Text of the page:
While it’s true that after the 1949 Revolution the Communists cracked down on martial arts, particularly those with a supernatural flavor, the Jing Wu Association, perhaps influenced by the influx of Western Progressivism in China during the unequal treaty period, had already been actively dissociating martial arts from spirituality. The Boxer Rebellion, with its failed “iron shirt” techniques that unfortunately failed when faced with bullets, left a bad taste in everyone’s mouth. Jing Wu not only attempted to “scientize martial arts” but also eschewed traditional Chinese medicine and attempted to appeal to the middle class.
The excerpts below are from “Chinese Martial Arts: A Historical Outline” by David Ross, https://a.co/dLgmCDc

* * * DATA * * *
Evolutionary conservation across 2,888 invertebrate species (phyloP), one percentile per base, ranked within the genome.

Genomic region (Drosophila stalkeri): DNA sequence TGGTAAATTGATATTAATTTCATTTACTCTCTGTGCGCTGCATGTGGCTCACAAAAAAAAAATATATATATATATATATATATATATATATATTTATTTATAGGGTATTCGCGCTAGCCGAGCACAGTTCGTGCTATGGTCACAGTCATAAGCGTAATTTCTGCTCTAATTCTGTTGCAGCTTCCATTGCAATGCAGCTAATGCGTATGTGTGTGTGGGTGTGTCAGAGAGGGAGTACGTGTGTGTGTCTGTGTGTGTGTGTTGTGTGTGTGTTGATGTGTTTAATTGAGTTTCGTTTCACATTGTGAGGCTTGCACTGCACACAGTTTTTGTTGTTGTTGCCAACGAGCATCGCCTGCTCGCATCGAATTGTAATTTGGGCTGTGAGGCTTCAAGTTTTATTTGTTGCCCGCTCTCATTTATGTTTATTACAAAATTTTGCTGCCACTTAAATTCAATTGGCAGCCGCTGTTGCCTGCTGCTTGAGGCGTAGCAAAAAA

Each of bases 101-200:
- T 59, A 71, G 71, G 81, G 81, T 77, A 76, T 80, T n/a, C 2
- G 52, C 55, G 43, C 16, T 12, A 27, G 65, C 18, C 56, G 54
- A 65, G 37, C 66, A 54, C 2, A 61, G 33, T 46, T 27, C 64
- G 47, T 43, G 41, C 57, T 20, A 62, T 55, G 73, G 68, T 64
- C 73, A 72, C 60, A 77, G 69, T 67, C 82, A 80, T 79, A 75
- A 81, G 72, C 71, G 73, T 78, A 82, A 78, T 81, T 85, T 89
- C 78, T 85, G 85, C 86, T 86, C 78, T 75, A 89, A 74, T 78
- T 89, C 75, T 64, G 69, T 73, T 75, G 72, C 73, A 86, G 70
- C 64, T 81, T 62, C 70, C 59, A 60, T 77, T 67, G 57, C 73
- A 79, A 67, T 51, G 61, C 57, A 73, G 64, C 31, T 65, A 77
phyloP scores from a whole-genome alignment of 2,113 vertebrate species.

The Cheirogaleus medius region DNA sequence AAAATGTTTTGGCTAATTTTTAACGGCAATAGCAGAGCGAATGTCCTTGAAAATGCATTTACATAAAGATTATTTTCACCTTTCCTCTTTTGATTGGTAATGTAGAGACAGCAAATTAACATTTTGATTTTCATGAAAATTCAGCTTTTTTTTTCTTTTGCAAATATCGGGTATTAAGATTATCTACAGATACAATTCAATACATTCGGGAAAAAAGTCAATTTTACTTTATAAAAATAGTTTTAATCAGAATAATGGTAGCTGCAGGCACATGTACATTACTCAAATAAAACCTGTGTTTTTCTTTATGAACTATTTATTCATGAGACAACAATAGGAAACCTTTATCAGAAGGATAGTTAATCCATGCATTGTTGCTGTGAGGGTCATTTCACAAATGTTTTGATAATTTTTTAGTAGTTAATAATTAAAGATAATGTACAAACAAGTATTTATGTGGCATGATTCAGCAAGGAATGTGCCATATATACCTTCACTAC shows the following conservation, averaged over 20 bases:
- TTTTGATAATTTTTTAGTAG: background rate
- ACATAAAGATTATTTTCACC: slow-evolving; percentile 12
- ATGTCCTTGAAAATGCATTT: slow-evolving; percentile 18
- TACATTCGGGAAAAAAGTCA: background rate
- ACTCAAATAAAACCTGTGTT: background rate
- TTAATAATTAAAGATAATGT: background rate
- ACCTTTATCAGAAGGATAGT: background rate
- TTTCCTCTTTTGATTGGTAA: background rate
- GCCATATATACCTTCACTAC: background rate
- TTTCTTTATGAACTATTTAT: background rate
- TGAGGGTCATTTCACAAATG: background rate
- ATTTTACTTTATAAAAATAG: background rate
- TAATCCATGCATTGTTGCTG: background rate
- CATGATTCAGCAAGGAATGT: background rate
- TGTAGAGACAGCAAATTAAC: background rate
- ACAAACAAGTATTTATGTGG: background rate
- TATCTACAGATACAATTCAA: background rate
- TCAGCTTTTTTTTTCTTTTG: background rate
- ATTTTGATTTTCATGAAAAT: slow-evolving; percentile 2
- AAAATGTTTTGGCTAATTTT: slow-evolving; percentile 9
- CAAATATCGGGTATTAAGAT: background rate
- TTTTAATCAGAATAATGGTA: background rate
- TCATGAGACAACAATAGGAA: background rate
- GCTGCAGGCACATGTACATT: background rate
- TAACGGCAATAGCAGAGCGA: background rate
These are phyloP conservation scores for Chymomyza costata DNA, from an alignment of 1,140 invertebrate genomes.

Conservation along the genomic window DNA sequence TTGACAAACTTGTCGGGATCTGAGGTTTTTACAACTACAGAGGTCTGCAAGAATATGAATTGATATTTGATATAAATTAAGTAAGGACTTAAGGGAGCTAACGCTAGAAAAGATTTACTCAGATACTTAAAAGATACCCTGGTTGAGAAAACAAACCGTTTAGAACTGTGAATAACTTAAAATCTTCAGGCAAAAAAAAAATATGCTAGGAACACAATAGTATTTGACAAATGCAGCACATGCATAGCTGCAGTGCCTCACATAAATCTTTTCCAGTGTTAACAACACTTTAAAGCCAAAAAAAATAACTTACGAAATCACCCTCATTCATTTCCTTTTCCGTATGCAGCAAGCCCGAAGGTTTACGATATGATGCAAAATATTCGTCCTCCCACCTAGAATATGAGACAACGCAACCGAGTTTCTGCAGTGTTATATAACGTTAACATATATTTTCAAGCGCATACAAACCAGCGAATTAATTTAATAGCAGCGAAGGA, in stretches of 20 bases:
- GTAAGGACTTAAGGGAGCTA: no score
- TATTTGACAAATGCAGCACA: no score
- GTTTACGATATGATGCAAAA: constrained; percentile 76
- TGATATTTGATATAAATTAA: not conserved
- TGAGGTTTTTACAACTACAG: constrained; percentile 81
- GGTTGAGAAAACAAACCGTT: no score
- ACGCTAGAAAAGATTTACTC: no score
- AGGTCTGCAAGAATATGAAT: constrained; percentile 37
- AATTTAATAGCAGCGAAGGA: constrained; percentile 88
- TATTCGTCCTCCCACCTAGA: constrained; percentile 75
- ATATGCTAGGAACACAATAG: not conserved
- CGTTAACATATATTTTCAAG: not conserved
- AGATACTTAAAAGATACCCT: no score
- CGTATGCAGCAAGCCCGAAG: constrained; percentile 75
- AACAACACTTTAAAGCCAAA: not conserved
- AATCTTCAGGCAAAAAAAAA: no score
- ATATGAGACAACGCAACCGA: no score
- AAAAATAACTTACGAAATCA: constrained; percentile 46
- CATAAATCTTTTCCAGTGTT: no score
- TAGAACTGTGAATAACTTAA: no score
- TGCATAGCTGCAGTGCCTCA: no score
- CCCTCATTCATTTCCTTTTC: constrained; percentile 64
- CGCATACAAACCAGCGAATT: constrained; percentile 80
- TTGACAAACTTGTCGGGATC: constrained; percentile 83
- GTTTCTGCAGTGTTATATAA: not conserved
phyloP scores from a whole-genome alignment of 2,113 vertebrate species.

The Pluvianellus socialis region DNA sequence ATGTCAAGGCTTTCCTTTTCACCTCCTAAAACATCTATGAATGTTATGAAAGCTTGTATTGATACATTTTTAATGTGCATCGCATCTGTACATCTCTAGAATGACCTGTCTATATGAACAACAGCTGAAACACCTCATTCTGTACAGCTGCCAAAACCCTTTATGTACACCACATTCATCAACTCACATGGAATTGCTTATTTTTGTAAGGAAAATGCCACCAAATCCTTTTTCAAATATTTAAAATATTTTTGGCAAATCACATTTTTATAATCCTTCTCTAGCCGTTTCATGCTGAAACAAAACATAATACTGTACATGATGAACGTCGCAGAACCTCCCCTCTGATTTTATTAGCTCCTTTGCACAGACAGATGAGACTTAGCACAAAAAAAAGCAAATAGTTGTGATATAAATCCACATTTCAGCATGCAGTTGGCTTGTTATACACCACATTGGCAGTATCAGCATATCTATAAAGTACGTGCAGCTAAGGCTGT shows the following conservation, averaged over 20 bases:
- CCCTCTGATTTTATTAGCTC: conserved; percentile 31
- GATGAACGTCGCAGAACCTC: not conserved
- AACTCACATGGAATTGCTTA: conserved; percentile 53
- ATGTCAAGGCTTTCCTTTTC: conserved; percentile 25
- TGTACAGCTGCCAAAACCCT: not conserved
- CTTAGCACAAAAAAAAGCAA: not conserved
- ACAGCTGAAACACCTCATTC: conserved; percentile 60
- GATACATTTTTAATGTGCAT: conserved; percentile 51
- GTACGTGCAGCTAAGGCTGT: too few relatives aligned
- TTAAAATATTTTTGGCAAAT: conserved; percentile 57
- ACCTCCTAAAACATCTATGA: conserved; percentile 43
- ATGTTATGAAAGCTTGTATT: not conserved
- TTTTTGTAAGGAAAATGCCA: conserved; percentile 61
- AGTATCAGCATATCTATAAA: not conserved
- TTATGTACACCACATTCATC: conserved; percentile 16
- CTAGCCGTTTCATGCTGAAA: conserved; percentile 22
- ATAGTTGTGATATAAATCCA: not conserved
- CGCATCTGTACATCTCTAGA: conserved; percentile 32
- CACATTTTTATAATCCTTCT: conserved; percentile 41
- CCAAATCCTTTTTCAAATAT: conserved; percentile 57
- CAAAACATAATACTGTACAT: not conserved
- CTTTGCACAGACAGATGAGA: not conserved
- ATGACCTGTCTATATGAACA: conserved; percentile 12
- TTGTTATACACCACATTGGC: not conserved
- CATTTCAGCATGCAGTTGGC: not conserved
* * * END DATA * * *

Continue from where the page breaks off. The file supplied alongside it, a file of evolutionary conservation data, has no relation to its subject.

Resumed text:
Much of the anti-Communist messaging from modern martial art clubs probably stems from the close association between Jing Wu and the Tong Men Hui, whose members would later form the Nationalist Guomindang (KMT). So it’s important to parse the messaging. Yes, communism was terrible for martial arts. But before this, the Nationalists were already trying to secularize martial arts and remove its traditional elements. And yet before this, the Qing Dynasty had been cracking down on spiritualist martial art clubs, unless they could leverage them against foreigners the way they did with the Boxers.